Turn 2 saw much of the same of the card draw, I was searching my deck for Heroes Mantel, A Destiny to Meet, and the Formless Key to equip them all on Gurzag to score me Escalation, Chosen Champion & Shining Example by sidesteping into a hazard. Classic Orruk behaviour.
Turn 3 I was able to score ‘Ard as Iron and my three upgrades to provide an eleven to seven victory. We had an interesting rules query come up in the previous game: If a model uses Hidden Paths to arrive into a hazardous hex they are ‘placed’ – as such they do not Move into it, are not Pushed into it, and are not Driven Back into it so do not take any damage. An interesting tidbit for your future games!
Game 3 versus Dwarves
I won the roll off and chose the Forge board, and forced my to deploy length ways. He deployed in a way that the Orruks would not be able to charge first turn…hur hur hur we tricked ‘im boss and Gurzag and Ladz deployed at the far back of the board putting around 10 hexes between us.
My opponent had a terrible first hand and ditched a hand full of upgrades…including Grimnir’s Speed. This was huge! The only way he’d be able to reach me in time now was to Hidden Paths over – if I could deny him inspiring of keep pushing him away from Edge hexes I was quietly confident.
The stars aligned on my objective deck and I was able to consistently score three per turn with the final turn being ‘Ard as Iron, Complete Victory & Escalation PLUS the three upgrades for a massive 11pt final turn. Through good use of ploys throughout the game I was able to stop Grimnir getting Inspired til the final phase and prevented Supremacy every turn through Great Concussion, Earthquake and Distraction. The game ended at fifteen to five in favour of Gurzag. Maybe Gork and Mork were appreciatin’ the kunnnin’ plan afterall…
Game 4 vs Stormcast
Ah. Trouble! I was playing against Ian (the eventual winner) who is a veteran of the passive deck and has played into this type of match up far more than I have. He was able to score more consistently than I, and was able to ustilise a Hidden Paths + Great Strength Obryn to bop Basha on the head in the Third turn – killing my hopes of ‘Ard as Iron, Complete Victory & Flawless Strategy. After he’d died I knew I’d lost as the huge uptick in glory from that attack. +7 Glory & Actions lost replacing them meant I was crushed fifteen to five in favour of the Stormcast.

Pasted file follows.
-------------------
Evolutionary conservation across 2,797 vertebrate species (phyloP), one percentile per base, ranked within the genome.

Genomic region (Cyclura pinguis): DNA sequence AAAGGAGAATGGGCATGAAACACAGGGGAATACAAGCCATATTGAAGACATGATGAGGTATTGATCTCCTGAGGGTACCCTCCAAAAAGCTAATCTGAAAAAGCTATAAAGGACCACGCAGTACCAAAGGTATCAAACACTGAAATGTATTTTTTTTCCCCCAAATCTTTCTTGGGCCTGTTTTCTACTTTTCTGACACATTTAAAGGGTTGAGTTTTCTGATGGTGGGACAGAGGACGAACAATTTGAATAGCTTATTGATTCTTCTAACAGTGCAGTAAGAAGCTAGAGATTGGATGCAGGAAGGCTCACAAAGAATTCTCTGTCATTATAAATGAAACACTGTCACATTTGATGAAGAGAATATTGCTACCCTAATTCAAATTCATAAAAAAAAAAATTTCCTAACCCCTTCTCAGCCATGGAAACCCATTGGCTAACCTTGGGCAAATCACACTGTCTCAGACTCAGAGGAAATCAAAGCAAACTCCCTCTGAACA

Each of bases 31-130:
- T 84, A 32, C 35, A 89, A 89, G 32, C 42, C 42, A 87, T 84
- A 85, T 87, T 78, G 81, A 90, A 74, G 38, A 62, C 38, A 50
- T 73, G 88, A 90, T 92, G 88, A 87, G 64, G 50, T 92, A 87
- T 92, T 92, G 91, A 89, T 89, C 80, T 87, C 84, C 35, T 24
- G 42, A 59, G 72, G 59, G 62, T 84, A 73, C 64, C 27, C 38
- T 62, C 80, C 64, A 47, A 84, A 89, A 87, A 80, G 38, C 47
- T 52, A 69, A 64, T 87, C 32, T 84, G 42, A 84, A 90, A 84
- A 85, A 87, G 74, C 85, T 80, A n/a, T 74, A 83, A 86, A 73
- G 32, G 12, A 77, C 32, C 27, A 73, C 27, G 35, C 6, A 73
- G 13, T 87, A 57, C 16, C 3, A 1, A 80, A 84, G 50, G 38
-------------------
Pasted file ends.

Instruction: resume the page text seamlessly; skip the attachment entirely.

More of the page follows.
Congratulations to Ian, he went on to win the event via Glory Difference, and is a very skilled player! We’re now 1-2 in the head-to-head, hopefully I’ll get to play him in a best of three event soon. You can read his review here!
I was happy to see how the defensive/passive list played and feel I understand some of the intricacies a bit more now, and have an insight into how I would play against them with my Aggro decks. If I were to commit to this build then it is 100% the Stallcast build I’d go for as it has another Opponent Push ploy in through Peal of Thunder, and the fewer models mean to huddle up or jump on edge hexes requires less cards. Orruks were fine but not the masters – they did catch players off guard but not in a meaningful way versus the more experienced player.
At the end of the day I’m still firmly in the Aggro camp! The defenisve games I had did feel a lot like Solitaire and think I made a grand total of four(?) Attacks over the four games. The games that went well felt like I was a fun sponge on the game as there is little to no tension, and the games that went against me felt punishing because you’re so reliant on the cards. It’s an interesting build, but I’ll be returning to my Skaven for the next few events.